It must be hard for the native people to trust outsiders since they have been brutally treated by church and government, and even their own. Chris has the policy of not discussing negative issues but I don’t have that policy. I believe that to understand a person or people you need a balanced view and this means you have to hear the negative influences that have led to the current state of that person or community. In understanding their painful background I have a better understanding of their current plight. I am not saying that the native people should be protected or given special privileges, just that they should be treated as human beings with their own voice and their own distinct and valuable way of living. I have seen inside a few of the reserves over here in Canada and they reek of hopelessness. The people have had decades of oppression where their very world view has been attacked and, in many cases, destroyed or reprogrammed. The residual suffering is apparent in the widespread abuse of drugs and alcohol within the reserves and this is a problem that many native people have talked about. I believe that encouraging native communities to get their young people out of the rut – perhaps by involving them in youth exchanges with young people in other countries would help the whole community. Youngsters would get a chance to share their own culture and therefore learn about their own history. This would certainly be a positive thing and would hopefully help the youth to avoid the traps that the older members of their communities have fallen into. From what I have learned about the First Nation people, we have much to learn about how they live (or used to live when they had their culture) in the world. There is a book called The Future Eaters and, regardless of the content of the book, the title is very meaningful to me. So called civilized society is based on consuming, consuming everything – natural minerals, land, food, cultures that disagree with our own faiths. First Nation attitude seems to say ‘why grow more food than you need?’. Indeed, this seems to me a wise premise from which to base a lifestyle.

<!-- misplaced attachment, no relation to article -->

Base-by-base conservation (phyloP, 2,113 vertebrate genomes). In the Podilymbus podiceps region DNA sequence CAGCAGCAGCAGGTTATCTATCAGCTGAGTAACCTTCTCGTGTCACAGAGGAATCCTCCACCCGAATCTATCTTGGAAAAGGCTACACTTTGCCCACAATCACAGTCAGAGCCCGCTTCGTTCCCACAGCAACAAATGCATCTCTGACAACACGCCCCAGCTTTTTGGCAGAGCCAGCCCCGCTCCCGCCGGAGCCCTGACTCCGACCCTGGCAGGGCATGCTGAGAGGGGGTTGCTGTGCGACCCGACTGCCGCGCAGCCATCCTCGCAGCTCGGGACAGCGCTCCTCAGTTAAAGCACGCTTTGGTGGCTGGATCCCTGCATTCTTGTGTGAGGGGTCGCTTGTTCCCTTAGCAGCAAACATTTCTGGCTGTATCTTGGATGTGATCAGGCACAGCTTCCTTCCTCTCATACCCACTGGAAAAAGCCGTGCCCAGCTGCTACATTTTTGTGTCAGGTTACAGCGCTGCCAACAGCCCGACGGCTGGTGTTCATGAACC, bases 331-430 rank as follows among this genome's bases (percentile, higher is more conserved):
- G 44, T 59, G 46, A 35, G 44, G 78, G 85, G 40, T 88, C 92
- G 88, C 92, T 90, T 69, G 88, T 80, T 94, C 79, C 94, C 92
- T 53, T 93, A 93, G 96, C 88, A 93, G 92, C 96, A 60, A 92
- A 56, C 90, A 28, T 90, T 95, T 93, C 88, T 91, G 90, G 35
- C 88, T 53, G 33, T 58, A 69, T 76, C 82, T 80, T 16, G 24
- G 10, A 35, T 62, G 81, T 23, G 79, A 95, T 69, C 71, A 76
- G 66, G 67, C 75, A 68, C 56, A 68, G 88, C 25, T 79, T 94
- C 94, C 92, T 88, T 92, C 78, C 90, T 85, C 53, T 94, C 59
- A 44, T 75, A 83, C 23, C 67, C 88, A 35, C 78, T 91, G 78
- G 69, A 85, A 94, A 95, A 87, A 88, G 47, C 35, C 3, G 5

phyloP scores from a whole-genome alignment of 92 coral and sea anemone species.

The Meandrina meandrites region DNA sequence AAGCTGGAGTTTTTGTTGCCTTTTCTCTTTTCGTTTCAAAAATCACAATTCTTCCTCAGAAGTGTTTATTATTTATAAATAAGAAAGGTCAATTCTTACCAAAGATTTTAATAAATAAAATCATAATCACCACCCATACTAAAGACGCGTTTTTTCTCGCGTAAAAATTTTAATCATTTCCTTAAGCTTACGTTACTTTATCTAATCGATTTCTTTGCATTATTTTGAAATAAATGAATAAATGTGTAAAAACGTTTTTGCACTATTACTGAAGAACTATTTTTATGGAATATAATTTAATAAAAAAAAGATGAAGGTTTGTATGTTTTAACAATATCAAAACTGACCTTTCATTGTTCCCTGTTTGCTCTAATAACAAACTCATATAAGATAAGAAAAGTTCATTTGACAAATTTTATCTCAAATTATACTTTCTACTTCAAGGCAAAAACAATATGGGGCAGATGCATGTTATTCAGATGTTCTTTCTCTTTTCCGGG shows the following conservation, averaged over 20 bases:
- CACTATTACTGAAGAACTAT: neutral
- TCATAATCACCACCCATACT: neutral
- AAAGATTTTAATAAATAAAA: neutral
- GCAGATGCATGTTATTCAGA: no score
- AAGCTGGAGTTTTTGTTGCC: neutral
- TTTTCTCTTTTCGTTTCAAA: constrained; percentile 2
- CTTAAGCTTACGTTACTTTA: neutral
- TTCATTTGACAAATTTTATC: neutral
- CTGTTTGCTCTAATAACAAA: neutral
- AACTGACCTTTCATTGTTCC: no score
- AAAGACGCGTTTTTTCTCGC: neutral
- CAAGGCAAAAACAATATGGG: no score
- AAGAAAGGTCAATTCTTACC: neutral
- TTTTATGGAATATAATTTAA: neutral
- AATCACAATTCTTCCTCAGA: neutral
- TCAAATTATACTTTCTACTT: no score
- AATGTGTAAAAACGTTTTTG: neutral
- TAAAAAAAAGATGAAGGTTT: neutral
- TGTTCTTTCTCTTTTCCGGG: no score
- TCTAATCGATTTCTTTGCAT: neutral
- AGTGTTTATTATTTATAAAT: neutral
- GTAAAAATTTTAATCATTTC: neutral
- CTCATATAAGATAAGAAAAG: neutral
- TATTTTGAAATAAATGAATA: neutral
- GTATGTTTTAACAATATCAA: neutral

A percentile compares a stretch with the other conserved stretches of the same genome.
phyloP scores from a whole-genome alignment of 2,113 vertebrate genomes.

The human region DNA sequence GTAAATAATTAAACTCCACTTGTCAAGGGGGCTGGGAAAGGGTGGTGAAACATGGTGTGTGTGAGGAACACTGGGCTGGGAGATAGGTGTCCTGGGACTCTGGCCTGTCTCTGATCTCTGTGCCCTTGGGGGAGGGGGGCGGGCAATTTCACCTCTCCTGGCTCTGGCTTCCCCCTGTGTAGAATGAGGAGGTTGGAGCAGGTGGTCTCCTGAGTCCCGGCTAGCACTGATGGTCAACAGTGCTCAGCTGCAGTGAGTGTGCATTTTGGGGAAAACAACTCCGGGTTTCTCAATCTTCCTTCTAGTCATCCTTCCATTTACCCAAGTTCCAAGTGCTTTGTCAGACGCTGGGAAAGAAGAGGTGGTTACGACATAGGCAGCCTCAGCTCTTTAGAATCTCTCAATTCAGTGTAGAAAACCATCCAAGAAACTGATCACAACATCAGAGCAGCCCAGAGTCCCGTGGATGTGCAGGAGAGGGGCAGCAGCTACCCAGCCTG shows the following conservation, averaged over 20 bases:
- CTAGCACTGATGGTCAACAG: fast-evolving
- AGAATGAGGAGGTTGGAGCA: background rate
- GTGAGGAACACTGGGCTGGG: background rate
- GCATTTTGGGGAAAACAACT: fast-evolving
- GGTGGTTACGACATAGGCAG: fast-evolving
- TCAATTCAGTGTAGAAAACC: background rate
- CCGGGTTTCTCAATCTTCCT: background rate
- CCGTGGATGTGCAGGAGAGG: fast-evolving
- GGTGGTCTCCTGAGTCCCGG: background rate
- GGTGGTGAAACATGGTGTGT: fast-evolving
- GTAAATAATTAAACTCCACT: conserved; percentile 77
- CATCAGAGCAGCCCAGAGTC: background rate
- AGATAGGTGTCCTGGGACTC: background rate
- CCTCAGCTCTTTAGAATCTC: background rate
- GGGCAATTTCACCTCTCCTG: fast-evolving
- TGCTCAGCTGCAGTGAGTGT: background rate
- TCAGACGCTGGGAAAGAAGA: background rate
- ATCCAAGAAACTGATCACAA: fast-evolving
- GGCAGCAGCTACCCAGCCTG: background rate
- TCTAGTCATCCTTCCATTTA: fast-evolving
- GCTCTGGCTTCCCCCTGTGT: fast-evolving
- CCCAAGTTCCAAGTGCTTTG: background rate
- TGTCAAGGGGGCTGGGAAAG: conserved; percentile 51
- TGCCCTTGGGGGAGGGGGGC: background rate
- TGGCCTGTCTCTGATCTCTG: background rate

This invitation shows that the local First Nation community are open to outsiders that show a sympathetic attitude and that says to me that there might therefore be a way we, specifically I, can help. After my many encounters with these strong and peaceful people, I feel that I want to do something, and that I can. My skills with the internet may provide a useful service to these people – to help them to communicate with others and make links but not to take control, just to act as a bridge – and I feel that my future lies in such an endeavour. I feel that it is important not to do the work for them but to provide tools that they can use and help them to contact others who have done what they want to do. Any bridge has to connect two sides and I am rooted, reluctantly at times, in a modern mind view but am beginning to understand a little of the other side – a mind view that works as part of nature, whose very languages are based on how the people interact with nature. Perhaps a tall task but, hey, I’m skinny and so I look tall from a distance.